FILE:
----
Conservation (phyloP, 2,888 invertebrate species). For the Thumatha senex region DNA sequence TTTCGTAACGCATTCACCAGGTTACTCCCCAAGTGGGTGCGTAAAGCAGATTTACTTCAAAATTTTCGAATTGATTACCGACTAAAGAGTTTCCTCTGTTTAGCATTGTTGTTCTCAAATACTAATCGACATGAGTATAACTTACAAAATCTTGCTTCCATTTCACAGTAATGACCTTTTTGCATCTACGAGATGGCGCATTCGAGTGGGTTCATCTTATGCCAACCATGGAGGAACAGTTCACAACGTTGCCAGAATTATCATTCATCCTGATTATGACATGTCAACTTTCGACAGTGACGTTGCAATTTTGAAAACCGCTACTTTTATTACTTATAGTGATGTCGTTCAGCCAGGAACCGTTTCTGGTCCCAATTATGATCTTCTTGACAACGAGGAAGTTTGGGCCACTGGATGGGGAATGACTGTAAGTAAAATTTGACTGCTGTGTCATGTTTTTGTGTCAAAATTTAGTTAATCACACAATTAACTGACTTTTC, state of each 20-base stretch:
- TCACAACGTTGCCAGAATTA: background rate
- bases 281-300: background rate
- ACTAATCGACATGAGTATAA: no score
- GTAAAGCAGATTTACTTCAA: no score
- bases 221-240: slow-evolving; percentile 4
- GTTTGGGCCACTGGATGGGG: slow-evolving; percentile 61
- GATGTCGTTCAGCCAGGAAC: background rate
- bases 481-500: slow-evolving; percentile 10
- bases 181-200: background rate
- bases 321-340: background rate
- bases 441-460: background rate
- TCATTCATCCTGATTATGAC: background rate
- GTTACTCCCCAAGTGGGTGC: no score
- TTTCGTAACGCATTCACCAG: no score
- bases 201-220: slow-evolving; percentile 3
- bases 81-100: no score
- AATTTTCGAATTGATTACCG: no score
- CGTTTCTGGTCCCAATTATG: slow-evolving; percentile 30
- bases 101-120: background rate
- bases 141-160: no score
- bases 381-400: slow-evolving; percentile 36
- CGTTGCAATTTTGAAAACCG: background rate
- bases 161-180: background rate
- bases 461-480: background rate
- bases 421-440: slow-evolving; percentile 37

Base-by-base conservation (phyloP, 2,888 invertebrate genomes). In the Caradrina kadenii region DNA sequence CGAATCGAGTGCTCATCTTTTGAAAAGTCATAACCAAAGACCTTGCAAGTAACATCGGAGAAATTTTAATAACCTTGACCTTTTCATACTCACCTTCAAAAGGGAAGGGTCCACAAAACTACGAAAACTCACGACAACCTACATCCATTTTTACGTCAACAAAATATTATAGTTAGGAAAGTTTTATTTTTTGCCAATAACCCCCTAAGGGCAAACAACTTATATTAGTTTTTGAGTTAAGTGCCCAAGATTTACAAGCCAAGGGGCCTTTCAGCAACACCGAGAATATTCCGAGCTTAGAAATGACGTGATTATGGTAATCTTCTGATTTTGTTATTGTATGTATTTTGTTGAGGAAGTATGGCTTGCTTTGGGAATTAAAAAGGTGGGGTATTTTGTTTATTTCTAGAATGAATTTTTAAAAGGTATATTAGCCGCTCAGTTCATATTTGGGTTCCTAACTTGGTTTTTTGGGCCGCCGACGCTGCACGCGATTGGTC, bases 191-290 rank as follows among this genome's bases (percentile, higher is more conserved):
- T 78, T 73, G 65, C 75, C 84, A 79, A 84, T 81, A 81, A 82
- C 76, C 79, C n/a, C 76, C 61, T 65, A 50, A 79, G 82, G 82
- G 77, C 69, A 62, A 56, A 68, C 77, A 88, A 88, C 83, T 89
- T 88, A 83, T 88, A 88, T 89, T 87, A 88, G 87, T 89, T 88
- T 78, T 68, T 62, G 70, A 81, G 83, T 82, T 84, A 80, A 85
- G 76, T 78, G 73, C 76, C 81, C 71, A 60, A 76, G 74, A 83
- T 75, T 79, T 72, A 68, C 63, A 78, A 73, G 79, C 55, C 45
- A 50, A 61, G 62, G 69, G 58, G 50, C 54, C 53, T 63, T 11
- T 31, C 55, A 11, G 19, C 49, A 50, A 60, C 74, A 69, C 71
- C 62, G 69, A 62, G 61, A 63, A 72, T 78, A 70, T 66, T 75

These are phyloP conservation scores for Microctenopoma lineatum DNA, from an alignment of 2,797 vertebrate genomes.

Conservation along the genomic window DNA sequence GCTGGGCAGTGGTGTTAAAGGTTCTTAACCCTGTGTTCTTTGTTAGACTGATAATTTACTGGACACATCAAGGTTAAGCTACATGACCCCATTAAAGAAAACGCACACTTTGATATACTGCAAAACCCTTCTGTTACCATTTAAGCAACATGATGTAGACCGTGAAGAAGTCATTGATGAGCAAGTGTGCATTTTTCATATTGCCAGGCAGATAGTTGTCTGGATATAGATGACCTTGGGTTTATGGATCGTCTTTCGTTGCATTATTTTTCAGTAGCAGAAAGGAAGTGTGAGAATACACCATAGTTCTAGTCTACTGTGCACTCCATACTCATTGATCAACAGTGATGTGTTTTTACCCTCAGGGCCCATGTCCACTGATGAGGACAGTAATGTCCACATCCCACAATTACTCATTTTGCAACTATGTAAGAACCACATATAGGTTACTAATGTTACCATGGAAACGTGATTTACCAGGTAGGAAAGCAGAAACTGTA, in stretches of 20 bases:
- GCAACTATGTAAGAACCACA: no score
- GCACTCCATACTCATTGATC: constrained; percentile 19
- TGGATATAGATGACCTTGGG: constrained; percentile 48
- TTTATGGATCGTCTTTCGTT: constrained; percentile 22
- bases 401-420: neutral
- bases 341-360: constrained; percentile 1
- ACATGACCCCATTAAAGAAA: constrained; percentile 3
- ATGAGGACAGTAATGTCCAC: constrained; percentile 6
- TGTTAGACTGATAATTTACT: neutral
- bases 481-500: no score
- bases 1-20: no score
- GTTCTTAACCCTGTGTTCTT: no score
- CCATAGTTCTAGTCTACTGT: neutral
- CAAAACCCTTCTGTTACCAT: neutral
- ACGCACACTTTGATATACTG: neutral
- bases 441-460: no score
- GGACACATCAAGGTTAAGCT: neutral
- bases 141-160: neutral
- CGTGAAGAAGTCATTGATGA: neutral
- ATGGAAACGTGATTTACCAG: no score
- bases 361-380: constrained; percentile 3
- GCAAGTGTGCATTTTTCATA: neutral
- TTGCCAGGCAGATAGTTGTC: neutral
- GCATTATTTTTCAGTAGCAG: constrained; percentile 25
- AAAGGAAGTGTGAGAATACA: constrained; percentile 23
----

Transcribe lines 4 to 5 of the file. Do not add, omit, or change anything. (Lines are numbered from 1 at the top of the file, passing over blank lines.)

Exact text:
- ACTAATCGACATGAGTATAA: no score
- GTAAAGCAGATTTACTTCAA: no score